Taittiriya, aka: Taittirīya; 3 Definition(s)
Taittiriya means something in Hinduism, Sanskrit. If you want to know the exact meaning, history, etymology or English translation of this term then check out the descriptions on this page. Add your comment or reference to a book if you want to contribute to this summary article.
Vedanta (school of philosophy)
The Taittiriya Upanishad is one of the older, "primary" Upanishads. It is divided into three sections or vallis:
- the Siksha Valli,
- the Brahmananda Valli and
- the Bhrigu Valli.
Each Valli further subdivided into anuvakas or verses.
The Siksha Valli deals with the discipline of Shiksha (the study of phonetics and pronunciation).Source: WikiPedia: Upanishads
Vedanta (वेदान्त, vedānta) refers to a school of orthodox Hindu philosophy (astika), drawing its subject-matter from the Upanishads. There are a number of sub-schools of Vedanta, however all of them expound on the basic teaching of the ultimate reality (brahman) and liberation (moksha) of the individual soul (atman).
Purana and Itihasa (epic history)
Taittirīya (तैत्तिरीय).—Yajus-śākha; when Yājñavalkya vomitted the Yajus due to a misunderstanding with his Guru, the other sages who were pupils of Vaiśampāyana became transformed into Tittirā birds and received those portions of the Yajurveda. Hence the name Taittirīya.*
- * Bhāgavata-purāṇa XII. 6. 64-5; Brahmāṇḍa-purāṇa II. 35. 75; Viṣṇu-purāṇa III. 5. 13; Vāyu-purāṇa 61. 66.
The Purana (पुराण, purāṇas) refers to Sanskrit literature preserving ancient India’s vast cultural history, including historical legends, religious ceremonies, various arts and sciences. The eighteen mahapuranas total over 400,000 shlokas (metrical couplets) and date to at least several centuries BCE.
Languages of India and abroad
Taittirīya (तैत्तिरीय).—m. (pl.) The followers of the Taittirīya school of the Yajurveda.
-yaḥ The Taittirīya branch of the Yajurveda (kṛṣṇayajurveda).Source: DDSA: The practical Sanskrit-English dictionary
Sanskrit, also spelled संस्कृतम् (saṃskṛtam), is an ancient language of India commonly seen as the grandmother of the Indo-European language family. Closely allied with Prakrit and Pali, Sanskrit is more exhaustive in both grammar and terms and has the most extensive collection of literature in the world, greatly surpassing its sister-languages Greek and Latin.
Search found 127 related definition(s) that might help you understand this better. Below you will find the 15 most relevant articles:
Taittirīyacaraṇa (तैत्तिरीयचरण).—the school of the T. Derivable forms: taittirīyacaraṇam (तैत्त...
Taittirīyasaṃhitā (तैत्तिरीयसंहिता).—the Saṃhitā of the T., chief recension of the Black Yv.Tai...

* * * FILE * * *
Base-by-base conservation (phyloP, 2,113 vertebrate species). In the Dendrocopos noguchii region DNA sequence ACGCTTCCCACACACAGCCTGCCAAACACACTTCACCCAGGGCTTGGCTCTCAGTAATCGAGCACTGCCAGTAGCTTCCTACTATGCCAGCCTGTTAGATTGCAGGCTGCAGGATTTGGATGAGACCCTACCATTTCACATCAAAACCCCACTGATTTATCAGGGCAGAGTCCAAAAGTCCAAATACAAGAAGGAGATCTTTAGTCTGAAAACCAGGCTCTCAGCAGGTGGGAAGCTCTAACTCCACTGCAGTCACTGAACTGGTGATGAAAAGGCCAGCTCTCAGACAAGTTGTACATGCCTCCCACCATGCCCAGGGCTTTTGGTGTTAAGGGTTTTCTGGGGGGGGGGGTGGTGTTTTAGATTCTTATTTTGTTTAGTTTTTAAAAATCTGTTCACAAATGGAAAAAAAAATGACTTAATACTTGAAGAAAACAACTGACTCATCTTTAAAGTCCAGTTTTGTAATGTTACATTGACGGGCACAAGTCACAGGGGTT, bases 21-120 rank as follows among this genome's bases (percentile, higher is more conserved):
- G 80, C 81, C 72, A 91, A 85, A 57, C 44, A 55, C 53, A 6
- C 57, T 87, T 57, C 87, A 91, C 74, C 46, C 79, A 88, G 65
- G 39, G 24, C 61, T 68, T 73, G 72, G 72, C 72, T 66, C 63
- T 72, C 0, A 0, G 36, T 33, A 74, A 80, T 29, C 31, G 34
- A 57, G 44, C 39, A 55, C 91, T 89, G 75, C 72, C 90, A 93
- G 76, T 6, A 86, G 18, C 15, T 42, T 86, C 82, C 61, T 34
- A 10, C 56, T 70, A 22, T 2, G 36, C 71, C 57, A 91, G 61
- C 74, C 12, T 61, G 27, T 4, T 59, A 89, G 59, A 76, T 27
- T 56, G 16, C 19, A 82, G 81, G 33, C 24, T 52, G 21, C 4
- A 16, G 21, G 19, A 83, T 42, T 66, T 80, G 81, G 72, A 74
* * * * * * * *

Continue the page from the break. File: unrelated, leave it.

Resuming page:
Taittirīyaśākhā (तैत्तिरीयशाखा).—the school of the T. Taittirīyaśākhā is a Sanskrit compound co...
Agni (अग्नि).—m. (-gniḥ) 1. Fire, always associated with the idea of the deity presiding over i...
Vāyu (वायु) is one of the Aṣṭadikpālaka (“eight guardians of the directions”), as defined accor...
Āditya (आदित्य).—m. (-tyaḥ) 1. A deity in general. 2. A deity of a particular class; the Aditya...
Ākaṣa (आकष).—m. (-ṣaḥ) A touchstone. E. āṅ, kaṣa to injure, and ac aff.--- OR --- Ākāśa (आकाश)....
Ātman (आत्मन्).—m. [at-maniṇ Uṇ 4.152 said to be from an to breathe also] 'आत्मा यत्नो धृतिर्बु...
1) Pṛthivī (पृथिवी) refers to the element “earth”, according to the 2nd century Mahāprajñāpāram...
Antarikṣa (अन्तरिक्ष).—n. (-kṣaṃ) The sky or atmosphere. E. antar within, and ṛkṣa a star; in w...
Hayagrīva is the name of a deity depicted at the Kallazhagar Temple in Madurai, whi...
Soma.—(IE 7-1-2), ‘one’. Note: soma is defined in the “Indian epigraphical glossary” as it can ...
Nakṣatra (नक्षत्र).—1. One of the twenty-seven or twenty-eight constellations that lie in the o...
Citra (चित्र) refers to a “depiction of a painting-two dimensional” and represents a classifica...
Vinā (विना).—Ind. Without, except. E. vi privative, nā aff.--- OR --- Vīṇā (वीणा).—f. (-ṇā) 1. ...
Search found 52 books and stories containing Taittiriya or Taittirīya. You can also click to the full overview containing English textual excerpts. Below are direct links for the most relevant articles:
The Brihadaranyaka Upanishad (by Swāmī Mādhavānanda)
Brahma Sutras (Shankara Bhashya) (by Swami Vireshwarananda)
Chapter III, Section III, Adhikarana XIII < [Section III]
Chapter I, Section I, Adhikarana VI < [Section I]
Baudhāyana Dharmasūtra (by Baudhāyana)
Buddhist Monastic Discipline (by Jotiya Dhirasekera)
Hiraṇyakeśin-gṛhya-sūtra (by Hiraṇyakeśin)